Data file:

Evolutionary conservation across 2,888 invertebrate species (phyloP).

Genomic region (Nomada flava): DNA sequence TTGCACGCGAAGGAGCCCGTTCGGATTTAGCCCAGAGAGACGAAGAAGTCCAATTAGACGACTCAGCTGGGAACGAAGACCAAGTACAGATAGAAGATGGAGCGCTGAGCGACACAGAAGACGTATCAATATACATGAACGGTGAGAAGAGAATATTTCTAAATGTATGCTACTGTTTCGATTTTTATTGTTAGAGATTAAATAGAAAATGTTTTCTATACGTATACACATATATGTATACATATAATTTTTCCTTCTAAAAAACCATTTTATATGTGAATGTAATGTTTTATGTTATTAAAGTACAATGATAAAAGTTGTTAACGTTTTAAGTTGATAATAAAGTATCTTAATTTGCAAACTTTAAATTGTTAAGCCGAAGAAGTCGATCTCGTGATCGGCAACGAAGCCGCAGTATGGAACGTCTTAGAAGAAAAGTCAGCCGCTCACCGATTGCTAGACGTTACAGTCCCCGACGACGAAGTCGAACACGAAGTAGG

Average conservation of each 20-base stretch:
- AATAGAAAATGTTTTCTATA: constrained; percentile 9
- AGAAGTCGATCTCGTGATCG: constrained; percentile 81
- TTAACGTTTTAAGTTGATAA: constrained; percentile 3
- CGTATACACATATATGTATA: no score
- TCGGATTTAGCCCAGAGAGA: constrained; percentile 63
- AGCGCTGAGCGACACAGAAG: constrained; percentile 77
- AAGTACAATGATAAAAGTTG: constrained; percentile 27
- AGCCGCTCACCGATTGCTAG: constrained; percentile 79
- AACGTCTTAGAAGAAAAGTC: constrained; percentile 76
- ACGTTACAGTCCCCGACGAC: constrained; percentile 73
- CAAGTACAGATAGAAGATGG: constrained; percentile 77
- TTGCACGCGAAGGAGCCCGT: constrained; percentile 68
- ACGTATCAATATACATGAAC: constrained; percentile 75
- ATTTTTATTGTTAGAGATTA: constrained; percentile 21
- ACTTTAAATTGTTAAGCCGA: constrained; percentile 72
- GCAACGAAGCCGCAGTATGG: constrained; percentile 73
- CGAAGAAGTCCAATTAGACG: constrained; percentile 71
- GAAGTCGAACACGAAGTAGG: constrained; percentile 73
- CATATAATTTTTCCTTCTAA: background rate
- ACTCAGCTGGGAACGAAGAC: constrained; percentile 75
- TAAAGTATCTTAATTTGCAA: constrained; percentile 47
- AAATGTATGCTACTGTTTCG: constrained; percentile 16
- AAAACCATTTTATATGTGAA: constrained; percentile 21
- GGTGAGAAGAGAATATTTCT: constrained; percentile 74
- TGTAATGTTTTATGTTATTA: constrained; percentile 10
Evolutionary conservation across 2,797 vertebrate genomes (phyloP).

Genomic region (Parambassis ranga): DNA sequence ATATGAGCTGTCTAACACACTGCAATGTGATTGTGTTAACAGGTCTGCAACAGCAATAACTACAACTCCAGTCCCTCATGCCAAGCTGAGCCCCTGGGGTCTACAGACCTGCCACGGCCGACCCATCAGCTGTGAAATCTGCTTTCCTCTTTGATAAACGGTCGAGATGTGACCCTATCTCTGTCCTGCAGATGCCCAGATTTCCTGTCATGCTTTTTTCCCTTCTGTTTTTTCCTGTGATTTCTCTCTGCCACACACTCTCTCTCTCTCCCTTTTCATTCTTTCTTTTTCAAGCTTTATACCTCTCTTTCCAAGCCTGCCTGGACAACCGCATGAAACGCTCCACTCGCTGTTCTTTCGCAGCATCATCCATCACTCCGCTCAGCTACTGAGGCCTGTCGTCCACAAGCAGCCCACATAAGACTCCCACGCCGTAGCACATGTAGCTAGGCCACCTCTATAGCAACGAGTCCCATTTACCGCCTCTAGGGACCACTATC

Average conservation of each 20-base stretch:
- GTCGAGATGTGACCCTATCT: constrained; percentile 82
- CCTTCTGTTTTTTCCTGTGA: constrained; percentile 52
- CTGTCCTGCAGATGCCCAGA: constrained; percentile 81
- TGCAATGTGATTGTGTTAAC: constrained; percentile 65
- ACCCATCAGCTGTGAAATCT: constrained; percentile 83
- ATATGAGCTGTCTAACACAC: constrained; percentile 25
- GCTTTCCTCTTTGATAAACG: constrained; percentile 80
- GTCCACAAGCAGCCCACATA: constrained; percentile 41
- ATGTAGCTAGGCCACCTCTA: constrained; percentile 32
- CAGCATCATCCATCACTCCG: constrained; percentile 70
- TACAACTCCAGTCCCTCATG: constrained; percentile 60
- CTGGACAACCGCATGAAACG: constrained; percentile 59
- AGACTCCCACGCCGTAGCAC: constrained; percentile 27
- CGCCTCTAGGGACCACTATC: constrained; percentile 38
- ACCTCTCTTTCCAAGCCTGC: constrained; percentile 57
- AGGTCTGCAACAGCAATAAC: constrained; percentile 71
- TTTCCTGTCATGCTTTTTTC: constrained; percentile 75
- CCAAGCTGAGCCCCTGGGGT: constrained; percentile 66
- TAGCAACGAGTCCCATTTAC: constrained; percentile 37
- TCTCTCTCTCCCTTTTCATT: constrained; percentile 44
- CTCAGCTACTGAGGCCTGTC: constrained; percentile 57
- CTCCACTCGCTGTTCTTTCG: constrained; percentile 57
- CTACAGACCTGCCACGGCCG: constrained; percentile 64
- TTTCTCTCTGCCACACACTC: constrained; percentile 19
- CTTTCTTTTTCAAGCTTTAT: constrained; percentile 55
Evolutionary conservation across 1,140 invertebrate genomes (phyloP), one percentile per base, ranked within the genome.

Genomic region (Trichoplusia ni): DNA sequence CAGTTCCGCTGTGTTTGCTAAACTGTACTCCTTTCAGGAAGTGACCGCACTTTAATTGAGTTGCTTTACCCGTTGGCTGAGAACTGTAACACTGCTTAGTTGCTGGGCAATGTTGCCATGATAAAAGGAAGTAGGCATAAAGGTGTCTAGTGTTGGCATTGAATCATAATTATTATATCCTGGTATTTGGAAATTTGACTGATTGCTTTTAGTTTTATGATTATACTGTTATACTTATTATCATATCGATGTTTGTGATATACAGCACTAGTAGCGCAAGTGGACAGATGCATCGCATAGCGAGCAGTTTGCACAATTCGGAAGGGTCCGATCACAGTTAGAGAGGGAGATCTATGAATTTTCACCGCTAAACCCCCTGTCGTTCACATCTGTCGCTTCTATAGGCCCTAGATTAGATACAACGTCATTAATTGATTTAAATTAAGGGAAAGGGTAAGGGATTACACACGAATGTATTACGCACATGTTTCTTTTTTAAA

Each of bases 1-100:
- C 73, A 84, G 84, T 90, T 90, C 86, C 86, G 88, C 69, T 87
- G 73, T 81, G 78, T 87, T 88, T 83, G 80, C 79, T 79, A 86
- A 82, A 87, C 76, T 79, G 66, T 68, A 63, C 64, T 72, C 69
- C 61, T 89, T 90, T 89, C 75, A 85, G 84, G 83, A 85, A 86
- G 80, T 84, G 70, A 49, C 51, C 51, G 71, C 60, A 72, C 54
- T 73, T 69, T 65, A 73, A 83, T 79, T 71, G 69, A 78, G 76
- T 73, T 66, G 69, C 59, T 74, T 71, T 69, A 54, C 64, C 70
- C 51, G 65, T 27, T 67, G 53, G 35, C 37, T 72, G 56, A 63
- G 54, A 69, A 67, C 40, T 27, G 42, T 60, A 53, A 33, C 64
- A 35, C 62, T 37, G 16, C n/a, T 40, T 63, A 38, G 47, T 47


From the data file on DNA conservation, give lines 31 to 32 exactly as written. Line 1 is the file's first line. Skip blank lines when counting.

Average conservation of each 20-base stretch:
- GTCGAGATGTGACCCTATCT: constrained; percentile 82